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Opinions of Tuesday, 1 May 2012

Columnist: Amoah, Anthony Kwaku

When Pupils Use Cement Blocks As Tables And Chairs

By Anthony Kwaku Amoah

Improvisation in education, per se, is not a bad thing. It is the nature of the improvised material (i.e. its portability and user-friendliness) and how it is used for its intended purpose(s) that matter. There is no denying the fact that educational resources in the country are in limited supply. The teacher and the pupil are confronted with teething challenges of inadequate teaching and learning resources. As a result, quality education delivery has faced some casualties.

Apart from low staff numbers, the Ghanaian school cannot also be spared of poor remuneration for its workers, inadequate reading materials, libraries, laboratories and other infrastructure, including classrooms. Inconsistency in our education system is also identified as a calamity which has plagued the school in recent times. Today, this government is in power with its policy; tomorrow, another government comes with a different one. A typical example has been the three-year/four-year mêlée of senior high school duration. Interestingly, it seems these challenges have cut across all levels of education. From the pre-school level through to the university level, there are many stories to tell, as far as operational challenges are concerned. There is no one level which is problem-free. As preschools battle with getting quality, professional personnel to churn out instructions to young, delicate learners, the universities are also struggling with their own infrastructural snags. One serious worry is when young learners are seen studying under very sordid conditions. Under normal circumstances, the school is supposed to provide some comfort and quality socialization to the child, as a kind of compensation for a poor, underprivileged home. By implication, a good school should be able to make up for the losses in the home. The situation becomes unkind should the two agents of socialization fall short of meeting the needs and aspirations of the child.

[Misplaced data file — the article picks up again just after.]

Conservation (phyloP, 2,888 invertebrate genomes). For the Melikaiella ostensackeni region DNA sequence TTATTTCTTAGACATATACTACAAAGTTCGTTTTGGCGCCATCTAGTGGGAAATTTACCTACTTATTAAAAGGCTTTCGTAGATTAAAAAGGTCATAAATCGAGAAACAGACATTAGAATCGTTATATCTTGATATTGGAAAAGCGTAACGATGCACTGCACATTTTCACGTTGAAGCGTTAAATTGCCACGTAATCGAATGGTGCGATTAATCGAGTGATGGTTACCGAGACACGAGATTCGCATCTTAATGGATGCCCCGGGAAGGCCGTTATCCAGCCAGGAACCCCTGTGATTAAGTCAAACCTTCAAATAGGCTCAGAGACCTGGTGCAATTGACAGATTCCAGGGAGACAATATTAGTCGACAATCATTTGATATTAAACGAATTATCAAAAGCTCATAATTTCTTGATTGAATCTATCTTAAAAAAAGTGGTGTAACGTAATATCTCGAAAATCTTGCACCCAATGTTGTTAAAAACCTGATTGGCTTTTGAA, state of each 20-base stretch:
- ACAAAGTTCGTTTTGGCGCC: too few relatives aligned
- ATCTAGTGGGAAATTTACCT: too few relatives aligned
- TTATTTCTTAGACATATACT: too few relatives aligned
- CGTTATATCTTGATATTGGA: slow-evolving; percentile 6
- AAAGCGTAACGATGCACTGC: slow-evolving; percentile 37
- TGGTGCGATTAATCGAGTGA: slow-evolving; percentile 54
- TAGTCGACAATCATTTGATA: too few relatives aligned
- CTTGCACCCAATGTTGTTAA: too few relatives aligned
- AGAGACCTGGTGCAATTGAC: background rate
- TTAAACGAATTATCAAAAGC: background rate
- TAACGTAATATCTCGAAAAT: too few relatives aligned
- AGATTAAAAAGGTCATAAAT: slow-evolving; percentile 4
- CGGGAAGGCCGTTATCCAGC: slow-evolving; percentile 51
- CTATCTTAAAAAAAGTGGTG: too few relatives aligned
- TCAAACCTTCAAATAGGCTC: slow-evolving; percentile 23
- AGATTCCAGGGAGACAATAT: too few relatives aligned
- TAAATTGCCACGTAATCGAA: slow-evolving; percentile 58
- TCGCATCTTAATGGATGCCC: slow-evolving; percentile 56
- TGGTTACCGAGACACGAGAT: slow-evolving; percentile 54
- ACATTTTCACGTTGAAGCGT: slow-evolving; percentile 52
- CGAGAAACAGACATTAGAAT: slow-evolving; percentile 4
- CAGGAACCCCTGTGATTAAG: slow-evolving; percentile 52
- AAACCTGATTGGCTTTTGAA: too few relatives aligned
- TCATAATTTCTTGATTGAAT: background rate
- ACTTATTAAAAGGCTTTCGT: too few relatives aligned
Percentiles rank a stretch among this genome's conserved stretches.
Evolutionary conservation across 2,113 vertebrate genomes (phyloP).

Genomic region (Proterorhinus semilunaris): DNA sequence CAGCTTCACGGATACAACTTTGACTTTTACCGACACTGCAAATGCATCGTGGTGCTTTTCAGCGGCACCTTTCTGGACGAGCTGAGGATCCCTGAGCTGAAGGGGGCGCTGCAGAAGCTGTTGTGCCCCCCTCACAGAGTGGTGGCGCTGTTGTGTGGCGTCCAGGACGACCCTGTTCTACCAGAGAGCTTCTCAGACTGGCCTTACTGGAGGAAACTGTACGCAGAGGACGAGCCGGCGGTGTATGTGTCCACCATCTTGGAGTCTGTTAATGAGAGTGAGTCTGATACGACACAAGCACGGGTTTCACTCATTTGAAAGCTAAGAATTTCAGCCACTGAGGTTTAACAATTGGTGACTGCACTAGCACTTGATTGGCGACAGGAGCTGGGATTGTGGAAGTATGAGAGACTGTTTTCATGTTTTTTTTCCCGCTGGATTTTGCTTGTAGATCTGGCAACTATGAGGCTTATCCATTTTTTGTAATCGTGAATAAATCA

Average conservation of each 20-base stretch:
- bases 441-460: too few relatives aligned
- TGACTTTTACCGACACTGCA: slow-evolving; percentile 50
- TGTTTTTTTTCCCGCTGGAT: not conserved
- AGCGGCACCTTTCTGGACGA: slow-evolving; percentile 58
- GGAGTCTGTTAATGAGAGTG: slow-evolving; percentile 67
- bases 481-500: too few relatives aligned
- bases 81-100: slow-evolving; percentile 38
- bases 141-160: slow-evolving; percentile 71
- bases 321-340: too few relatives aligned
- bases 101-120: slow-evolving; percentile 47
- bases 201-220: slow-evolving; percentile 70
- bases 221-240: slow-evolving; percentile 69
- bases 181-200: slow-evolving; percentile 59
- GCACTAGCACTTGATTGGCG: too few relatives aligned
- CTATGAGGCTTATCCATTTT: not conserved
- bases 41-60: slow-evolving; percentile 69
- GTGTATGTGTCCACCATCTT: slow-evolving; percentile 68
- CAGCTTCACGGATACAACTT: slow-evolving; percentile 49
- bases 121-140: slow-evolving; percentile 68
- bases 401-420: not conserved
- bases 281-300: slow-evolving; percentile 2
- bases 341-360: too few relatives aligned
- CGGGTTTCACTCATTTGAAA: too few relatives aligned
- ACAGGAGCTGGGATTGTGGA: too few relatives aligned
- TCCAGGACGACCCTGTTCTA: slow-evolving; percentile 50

It is established that the condition and nature of education a child is given, to a large extent, determines how good or bad the child will be in future. Traditionally, a child made to learn under a well-composed environment should be expected to perform better than the one from a disadvantaged setting. Every man needs a good foundation to be able to construct a good future. Absence of that can be ruinous.

The other day, my attention was drawn to The Chronicle publication on Adjuah Primary School in Ahanta West District of the Western Region. What was it? The paper revealed that the school for many years has lived in shambles-no proper classroom blocks, tables and chairs. Pictures of the classroom blocks resembled cattle kraals. As a kind of improvisation, pupils were made to sit and write on cement blocks in congested classrooms. Some pupils were also seen studying on verandas for lack of rooms. Looking at the school’s sorry nature, it would not be surprising to learn that even teachers and textbooks are also lacking. I cannot fathom how a teacher would be motivated to stay and teach in such a deplorable condition. Only a few committed and dedicated ones can wholeheartedly afford to serve in such an environment.